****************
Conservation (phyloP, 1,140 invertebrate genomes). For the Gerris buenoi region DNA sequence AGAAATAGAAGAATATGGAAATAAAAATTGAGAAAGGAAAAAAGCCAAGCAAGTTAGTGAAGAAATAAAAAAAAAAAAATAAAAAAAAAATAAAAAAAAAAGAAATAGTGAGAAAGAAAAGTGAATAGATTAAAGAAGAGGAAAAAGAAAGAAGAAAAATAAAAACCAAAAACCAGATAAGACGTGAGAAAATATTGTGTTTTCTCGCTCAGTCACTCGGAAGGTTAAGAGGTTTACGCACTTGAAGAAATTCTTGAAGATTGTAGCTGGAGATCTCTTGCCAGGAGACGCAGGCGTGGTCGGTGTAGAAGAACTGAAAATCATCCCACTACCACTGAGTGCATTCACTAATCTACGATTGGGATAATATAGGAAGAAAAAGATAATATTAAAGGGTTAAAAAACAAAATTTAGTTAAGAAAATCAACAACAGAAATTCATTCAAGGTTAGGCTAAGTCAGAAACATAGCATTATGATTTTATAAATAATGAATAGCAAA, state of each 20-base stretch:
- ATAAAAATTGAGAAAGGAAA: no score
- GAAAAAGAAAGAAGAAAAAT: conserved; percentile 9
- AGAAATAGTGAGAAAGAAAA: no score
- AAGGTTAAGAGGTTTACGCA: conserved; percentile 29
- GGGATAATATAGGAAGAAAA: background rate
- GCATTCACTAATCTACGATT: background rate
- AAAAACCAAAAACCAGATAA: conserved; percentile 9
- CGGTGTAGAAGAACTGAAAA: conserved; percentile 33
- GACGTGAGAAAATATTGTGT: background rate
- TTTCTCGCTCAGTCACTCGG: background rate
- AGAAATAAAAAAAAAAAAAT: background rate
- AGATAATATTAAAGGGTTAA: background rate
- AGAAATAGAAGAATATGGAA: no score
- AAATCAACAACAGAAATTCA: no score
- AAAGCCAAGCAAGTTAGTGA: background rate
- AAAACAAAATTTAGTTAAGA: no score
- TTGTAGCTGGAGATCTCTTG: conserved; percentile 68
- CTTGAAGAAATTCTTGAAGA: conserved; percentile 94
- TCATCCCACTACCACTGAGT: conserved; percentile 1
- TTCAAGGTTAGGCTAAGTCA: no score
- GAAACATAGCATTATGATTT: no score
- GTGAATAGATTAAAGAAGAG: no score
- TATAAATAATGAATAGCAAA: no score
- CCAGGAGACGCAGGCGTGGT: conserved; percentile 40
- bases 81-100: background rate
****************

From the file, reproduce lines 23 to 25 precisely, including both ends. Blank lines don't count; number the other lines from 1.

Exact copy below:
- GTGAATAGATTAAAGAAGAG: no score
- TATAAATAATGAATAGCAAA: no score
- CCAGGAGACGCAGGCGTGGT: conserved; percentile 40